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I read in an English grammar book "I have found the keys which I had lost". Why is past perfect being used? Shouldn't it be "I have found the keys which I lost".

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    Either is OK. There's very little semantic difference between "I lost" and "I had lost".
    – Barmar
    Aug 28, 2023 at 19:42
  • It doesn't matter which mood you use for the main clause.
    – Barmar
    Aug 28, 2023 at 19:43
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    You lost the keys before you found them. This fact allows you to use the past perfect for lost. Aug 28, 2023 at 21:58
  • Does this answer your question? Canonical Post #2: What is the perfect, and how should I use it? Sep 3, 2023 at 16:39
  • Tenses help to situate events in time. When the semantics already make perfectly clear the temporal relationships, tenses often become simplified. I've found the keys I lost is much more likely to be said in everyday conversation than "... I had lost". ...I had lost is correct, but overkill. Sep 3, 2023 at 17:25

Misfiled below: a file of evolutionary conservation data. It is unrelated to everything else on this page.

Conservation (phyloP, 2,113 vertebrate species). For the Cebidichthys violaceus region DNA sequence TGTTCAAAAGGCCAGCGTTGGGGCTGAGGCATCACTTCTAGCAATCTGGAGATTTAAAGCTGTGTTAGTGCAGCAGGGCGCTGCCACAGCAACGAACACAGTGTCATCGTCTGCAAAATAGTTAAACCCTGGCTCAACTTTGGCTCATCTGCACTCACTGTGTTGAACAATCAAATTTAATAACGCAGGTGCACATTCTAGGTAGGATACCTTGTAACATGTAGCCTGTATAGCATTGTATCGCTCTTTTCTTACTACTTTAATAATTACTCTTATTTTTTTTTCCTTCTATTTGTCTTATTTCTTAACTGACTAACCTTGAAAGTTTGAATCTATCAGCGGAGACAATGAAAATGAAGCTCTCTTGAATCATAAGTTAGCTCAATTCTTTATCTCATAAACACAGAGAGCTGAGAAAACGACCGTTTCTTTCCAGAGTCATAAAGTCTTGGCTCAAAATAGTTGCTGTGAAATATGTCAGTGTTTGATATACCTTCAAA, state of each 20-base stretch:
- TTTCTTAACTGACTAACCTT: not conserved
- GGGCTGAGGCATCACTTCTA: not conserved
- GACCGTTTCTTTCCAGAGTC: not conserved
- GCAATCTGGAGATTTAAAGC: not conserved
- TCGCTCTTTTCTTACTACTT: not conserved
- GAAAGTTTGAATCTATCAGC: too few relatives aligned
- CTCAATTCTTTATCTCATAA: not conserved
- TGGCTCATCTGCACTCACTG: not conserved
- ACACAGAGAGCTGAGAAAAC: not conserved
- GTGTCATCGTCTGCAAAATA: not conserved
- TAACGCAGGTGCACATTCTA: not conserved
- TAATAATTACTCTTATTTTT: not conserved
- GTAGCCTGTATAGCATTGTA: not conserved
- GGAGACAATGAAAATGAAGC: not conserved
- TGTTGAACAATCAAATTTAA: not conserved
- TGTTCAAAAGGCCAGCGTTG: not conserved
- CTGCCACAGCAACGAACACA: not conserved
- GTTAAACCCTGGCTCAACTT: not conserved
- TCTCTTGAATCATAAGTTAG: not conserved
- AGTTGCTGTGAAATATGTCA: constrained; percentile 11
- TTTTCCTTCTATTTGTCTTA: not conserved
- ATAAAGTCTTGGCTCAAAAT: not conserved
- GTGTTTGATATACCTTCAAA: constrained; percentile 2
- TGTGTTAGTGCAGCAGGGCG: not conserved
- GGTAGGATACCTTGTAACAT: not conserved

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In English, you need to use past perfect tense if the order of events isn't clear.

When she arrived, the party started.
When she arrived, the party had started.

In the first sentence, she arrives, and the party starts simultaneously. In the second sentence, the party starts, and then she arrives.

We generally don't use the past perfect if the order of events is clear, and the verbs are in the same order that they occur.

I lost my keys, but I found them.
I had lost my keys, but I found them. (Grammatical, but less idiomatic.)

If the order of events is clear, but the verbs aren't in chronological order, you don't need to use past perfect, but people often do.

Both

I have found the keys which I had lost,
I have found the keys which I lost,

are grammatical and idiomatic. (Although unless they're emphasizing one of the verbs, native speakers are more likely to say I've and I'd in those sentences.)

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